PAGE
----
L0016: test edx, edx # < -- look here
L0018: je short L000e
L001a: ret
```

```L0000: xor eax, eax
L0002: mov rdx, [rcx+8]
L0006: cmp byte ptr [rdx+8], 0
L000a: jne short L001e
L000c: mov rdx, [rcx+8]
L0010: test eax, eax
L0012: sete al
L0015: movzx eax, al
L0018: cmp byte ptr [rdx+8], 0  <-- Look here
L001c: je short L0010
L001e: ret
```

Pay attention to the line I annotated. These IL code lines above are actually where the code is checked:

```        while (!c.completed)
```

When volatile is not used, the JIT caches the completed value into the register (edx), and then uses only the value of the edx register to judge (while (!c.completed)).
However, when we use volatile, we will force JIT not to cache,
Instead, each time we need to read the value of its direct access to memory (cmp byte ptr [rdx+8], 0)

JIT caches to registers because it finds that the speed of memory access is more than 100 times slower. Just like CPU, JIT caches variables for good intentions.
Therefore, it cannot detect changes in other threads.
volatile solves the problem here, forcing the JIT not to cache.

Having said that, let's talk about another feature of volatile: memory barrier

1. Ensure that the download instruction from the volatile variable is completed before the next upload / download instruction is executed.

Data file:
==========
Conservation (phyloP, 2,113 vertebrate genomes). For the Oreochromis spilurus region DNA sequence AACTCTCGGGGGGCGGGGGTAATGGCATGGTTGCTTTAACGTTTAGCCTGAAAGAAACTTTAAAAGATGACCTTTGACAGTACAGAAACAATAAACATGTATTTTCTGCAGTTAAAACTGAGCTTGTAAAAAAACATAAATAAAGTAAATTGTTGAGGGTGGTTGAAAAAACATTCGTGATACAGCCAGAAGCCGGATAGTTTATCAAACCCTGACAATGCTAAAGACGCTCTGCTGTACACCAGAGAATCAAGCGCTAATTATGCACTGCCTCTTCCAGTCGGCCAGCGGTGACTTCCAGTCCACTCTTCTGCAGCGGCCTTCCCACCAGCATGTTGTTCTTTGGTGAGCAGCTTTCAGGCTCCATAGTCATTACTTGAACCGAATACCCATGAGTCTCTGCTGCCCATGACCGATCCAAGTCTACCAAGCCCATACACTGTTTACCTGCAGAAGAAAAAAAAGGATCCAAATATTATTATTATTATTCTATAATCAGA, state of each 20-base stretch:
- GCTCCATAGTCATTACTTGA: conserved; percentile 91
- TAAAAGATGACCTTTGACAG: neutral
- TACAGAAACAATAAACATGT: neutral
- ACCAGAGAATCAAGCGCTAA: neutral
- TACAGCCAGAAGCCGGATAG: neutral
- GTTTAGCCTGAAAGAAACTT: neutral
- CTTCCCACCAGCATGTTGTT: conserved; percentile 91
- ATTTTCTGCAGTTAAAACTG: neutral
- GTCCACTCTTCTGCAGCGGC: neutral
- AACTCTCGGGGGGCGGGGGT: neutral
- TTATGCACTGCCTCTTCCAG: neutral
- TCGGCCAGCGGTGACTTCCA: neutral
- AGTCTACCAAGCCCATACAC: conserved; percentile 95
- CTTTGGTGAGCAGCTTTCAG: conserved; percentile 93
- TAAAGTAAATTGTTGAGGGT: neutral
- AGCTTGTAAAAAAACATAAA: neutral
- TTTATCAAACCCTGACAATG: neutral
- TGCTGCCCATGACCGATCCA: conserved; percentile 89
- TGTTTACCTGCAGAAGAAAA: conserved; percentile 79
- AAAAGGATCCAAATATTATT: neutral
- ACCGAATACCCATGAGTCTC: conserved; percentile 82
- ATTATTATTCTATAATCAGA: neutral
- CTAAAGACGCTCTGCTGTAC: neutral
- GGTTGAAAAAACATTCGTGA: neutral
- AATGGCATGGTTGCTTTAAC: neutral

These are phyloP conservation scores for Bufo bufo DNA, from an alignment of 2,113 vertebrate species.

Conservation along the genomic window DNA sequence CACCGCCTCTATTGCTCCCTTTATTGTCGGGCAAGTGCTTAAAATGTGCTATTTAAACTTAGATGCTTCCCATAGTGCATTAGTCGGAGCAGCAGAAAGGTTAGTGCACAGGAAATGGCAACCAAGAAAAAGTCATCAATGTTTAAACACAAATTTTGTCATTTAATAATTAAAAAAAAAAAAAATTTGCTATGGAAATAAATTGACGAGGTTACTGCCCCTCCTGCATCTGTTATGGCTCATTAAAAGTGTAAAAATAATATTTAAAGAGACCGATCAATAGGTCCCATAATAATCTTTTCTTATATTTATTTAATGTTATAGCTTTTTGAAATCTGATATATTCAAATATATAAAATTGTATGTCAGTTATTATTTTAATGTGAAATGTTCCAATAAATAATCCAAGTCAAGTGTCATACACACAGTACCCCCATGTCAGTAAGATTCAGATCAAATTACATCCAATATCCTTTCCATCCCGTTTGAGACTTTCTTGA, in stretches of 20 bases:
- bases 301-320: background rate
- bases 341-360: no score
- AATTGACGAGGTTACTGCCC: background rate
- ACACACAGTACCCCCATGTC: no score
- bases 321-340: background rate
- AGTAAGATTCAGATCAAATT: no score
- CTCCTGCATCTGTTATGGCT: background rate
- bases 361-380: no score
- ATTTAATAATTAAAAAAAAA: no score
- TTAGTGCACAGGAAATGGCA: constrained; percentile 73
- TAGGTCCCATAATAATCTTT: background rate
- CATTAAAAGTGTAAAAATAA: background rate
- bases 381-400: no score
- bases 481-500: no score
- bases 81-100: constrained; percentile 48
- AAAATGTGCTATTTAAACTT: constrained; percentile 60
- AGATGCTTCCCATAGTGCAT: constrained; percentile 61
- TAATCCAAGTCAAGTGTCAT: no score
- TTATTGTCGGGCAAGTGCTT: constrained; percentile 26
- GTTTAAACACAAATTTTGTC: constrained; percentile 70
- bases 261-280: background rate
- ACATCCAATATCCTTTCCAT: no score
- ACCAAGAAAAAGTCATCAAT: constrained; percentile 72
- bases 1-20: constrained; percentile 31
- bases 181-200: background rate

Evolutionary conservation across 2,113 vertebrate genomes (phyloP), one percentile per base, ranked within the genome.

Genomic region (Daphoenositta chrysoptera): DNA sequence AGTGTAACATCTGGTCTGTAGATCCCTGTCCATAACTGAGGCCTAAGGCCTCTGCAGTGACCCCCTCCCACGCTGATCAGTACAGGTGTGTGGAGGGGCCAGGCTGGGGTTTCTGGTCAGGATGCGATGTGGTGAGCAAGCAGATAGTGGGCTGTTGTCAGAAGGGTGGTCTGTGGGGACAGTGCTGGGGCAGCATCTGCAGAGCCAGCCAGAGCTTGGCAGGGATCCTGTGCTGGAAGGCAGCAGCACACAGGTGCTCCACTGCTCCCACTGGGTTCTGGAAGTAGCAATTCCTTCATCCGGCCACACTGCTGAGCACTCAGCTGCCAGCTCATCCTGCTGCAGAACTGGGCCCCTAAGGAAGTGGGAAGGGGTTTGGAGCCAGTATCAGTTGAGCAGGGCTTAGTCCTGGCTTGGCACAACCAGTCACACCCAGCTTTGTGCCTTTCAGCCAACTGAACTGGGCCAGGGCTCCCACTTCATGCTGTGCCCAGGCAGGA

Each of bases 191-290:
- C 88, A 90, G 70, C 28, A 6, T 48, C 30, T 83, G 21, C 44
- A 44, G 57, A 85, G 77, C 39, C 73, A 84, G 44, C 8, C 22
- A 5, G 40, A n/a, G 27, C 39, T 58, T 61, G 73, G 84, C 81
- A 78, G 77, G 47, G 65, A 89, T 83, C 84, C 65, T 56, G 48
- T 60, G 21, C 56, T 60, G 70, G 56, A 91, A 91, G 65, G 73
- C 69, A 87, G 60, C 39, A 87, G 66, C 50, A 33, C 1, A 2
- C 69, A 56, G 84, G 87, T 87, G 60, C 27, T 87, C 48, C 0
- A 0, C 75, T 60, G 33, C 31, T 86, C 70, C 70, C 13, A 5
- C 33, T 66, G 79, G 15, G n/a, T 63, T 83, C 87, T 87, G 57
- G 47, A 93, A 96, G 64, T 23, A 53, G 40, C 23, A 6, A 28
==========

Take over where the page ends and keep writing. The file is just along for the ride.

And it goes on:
2. Ensure that the last upload / download instruction is completed before executing the current upload instruction to the {volatile variable.

However, volatile does not prohibit completing the download instruction of volatile variables before completing the last upload instruction.
The CPU can execute in parallel and can continue to perform any operation performed first.
Because the volatile keyword cannot be blocked, this is what happens here:

```mov dword ptr [rax+0xc], 1  # Upload value 1 to memory address' y '
mov edx, [rax+8].           # Download the value from memory address' x 'and put it into EDX (register)
```

Become this

```mov edx, [rax+8].           # Download the value from memory address' x 'and put it into EDX (register)
mov dword ptr [rax+0xc], 1  # Upload value 1 to memory address' y '
```

Therefore, since the CPU considers these instructions to be independent, it reads x before y update. Similarly, it reads y before x update in Test1 method.
That's why the pit of this example appears ~ ~!

#### How to solve it?

Input memory barrier memory barrier is a special locking instruction to the CPU, which prohibits the reordering of instructions on this barrier. Therefore, the program will run as expected, but the disadvantage is that it will be tens of nanoseconds slower.

In our example, a line of code is annotated:

```   //Interlocked.MemoryBarrierProcessWide();
```

If you uncomment this line, the program will run normally~~~~~

#### summary

In general, when we say volatile, it is easy to understand its memory visibility. It is difficult to understand the concept of memory barrier. The assignment of volatile variables in the concept of memory barrier,
Volatile does not prohibit the download instruction of volatile variables before the last upload instruction is completed. You must pay attention to this in a multithreaded environment!

Tags: volatile

Posted by tengkie on Tue, 19 Apr 2022 05:06:51 +0930